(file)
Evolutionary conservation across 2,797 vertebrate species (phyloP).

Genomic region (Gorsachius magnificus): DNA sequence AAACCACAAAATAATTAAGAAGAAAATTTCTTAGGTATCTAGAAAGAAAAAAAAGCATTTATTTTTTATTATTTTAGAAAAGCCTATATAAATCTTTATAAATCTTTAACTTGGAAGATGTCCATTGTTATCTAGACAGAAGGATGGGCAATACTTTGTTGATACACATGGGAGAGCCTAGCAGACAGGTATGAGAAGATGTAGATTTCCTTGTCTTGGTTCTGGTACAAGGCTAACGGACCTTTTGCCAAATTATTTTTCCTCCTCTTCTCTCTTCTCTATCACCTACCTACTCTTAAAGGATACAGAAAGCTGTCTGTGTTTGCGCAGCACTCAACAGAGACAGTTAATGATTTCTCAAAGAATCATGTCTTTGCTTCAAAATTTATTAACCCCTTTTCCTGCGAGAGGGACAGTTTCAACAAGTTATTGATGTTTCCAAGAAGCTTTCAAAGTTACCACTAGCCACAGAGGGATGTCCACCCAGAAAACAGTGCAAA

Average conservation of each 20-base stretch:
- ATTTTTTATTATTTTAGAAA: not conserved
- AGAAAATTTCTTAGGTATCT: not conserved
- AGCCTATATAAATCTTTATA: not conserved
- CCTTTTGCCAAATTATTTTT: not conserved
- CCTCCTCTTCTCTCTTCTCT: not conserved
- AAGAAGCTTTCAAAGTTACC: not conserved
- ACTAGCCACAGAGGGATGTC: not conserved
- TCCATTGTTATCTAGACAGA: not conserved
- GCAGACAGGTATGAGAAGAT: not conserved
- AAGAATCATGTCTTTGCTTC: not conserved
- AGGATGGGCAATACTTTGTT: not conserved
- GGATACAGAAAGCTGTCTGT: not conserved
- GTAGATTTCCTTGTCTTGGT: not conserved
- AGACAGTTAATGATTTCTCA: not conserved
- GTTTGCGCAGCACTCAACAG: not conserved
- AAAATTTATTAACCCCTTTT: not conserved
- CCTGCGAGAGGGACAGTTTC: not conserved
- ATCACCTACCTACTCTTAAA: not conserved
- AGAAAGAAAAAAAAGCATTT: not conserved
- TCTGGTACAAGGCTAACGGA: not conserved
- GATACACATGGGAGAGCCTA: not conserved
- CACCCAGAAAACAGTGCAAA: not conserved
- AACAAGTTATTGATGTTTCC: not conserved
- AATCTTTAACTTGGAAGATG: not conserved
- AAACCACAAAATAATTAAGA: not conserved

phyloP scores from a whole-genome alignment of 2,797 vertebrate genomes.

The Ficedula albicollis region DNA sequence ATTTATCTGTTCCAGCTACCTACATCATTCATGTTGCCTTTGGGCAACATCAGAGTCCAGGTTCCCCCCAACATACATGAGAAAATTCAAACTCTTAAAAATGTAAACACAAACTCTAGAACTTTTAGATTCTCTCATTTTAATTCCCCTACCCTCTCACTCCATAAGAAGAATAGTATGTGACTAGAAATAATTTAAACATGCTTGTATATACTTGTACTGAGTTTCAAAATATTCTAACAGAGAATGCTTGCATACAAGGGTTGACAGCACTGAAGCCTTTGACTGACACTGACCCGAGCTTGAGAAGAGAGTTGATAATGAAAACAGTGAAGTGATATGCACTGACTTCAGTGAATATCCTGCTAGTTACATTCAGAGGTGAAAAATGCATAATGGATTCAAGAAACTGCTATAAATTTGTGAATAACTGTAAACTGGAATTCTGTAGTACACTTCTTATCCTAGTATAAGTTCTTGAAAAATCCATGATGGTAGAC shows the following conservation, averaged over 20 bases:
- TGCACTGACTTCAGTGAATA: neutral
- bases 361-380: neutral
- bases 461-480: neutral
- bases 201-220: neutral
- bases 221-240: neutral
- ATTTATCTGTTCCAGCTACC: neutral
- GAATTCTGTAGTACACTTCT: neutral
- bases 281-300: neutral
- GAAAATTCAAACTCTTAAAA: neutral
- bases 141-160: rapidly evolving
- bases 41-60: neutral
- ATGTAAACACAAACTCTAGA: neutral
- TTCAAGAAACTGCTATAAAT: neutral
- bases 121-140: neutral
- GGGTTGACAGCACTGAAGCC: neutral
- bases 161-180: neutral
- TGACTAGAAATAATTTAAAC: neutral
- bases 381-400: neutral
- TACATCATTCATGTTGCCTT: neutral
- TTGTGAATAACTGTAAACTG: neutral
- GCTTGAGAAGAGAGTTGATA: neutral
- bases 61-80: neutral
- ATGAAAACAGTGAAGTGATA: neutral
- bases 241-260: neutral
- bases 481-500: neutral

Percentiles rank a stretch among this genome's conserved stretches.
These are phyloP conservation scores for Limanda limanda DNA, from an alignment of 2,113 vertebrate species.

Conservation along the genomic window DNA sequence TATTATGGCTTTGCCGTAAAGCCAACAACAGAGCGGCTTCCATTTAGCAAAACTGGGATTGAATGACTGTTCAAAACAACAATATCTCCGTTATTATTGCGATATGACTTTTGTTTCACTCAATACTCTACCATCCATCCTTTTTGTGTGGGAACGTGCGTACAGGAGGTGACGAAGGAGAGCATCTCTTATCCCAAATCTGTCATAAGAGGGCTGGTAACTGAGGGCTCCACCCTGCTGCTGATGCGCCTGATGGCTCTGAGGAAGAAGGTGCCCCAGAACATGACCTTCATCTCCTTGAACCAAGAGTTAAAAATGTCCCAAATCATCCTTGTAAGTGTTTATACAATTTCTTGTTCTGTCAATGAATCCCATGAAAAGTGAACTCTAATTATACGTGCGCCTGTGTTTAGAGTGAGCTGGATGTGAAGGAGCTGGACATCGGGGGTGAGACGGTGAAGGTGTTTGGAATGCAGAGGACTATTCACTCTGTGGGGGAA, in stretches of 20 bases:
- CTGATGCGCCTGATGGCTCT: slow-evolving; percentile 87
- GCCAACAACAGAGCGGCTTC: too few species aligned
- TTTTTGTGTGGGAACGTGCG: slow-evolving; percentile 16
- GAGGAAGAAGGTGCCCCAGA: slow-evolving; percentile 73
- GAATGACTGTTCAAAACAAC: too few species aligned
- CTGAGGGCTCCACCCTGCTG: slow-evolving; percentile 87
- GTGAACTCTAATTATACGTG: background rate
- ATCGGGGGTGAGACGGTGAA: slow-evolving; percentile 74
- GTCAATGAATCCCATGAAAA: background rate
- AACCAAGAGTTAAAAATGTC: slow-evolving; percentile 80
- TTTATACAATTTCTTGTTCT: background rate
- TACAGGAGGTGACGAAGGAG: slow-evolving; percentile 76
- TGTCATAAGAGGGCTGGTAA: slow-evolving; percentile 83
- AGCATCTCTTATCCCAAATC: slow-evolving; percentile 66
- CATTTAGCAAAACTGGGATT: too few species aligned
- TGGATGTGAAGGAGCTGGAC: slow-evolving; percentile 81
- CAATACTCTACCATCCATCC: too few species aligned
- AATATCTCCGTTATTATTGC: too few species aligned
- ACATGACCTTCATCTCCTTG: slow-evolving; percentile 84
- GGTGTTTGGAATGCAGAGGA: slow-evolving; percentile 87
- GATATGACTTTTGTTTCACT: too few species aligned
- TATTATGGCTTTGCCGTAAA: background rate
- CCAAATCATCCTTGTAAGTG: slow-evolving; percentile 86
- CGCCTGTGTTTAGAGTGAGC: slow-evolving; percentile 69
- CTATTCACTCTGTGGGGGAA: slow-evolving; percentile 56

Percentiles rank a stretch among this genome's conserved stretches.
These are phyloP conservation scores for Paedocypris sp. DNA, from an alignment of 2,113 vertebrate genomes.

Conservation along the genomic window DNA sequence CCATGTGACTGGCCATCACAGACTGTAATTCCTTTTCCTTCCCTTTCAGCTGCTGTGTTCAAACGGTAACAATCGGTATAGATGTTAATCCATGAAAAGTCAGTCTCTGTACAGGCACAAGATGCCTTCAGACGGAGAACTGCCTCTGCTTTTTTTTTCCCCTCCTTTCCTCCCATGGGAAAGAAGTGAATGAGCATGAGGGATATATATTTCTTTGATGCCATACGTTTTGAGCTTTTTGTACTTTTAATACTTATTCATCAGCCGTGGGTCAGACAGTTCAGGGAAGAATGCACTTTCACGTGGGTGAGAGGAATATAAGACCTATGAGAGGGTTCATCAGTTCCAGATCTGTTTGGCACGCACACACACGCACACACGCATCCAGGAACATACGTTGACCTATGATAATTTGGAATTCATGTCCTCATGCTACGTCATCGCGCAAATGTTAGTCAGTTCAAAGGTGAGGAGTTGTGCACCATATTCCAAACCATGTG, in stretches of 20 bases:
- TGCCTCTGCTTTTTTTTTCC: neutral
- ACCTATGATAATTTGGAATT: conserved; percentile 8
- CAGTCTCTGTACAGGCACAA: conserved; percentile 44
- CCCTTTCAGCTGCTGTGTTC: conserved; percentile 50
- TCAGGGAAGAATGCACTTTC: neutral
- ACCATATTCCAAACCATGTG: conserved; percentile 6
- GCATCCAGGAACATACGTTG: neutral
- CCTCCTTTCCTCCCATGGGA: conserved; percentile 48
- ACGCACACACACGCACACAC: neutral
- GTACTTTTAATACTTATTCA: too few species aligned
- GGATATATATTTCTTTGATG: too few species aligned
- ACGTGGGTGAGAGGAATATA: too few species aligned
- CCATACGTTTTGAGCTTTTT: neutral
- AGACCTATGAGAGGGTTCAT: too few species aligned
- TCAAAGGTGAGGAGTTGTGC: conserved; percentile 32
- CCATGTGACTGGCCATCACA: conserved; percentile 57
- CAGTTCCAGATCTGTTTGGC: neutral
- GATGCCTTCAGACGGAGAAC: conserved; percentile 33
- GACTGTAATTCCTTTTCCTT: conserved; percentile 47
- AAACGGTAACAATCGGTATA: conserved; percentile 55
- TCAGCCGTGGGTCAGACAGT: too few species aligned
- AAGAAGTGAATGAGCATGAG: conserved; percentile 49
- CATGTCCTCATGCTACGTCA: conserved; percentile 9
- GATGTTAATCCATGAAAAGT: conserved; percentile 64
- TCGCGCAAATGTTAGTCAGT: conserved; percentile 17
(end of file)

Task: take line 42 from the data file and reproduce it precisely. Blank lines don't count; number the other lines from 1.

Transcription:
- ATGTAAACACAAACTCTAGA: neutral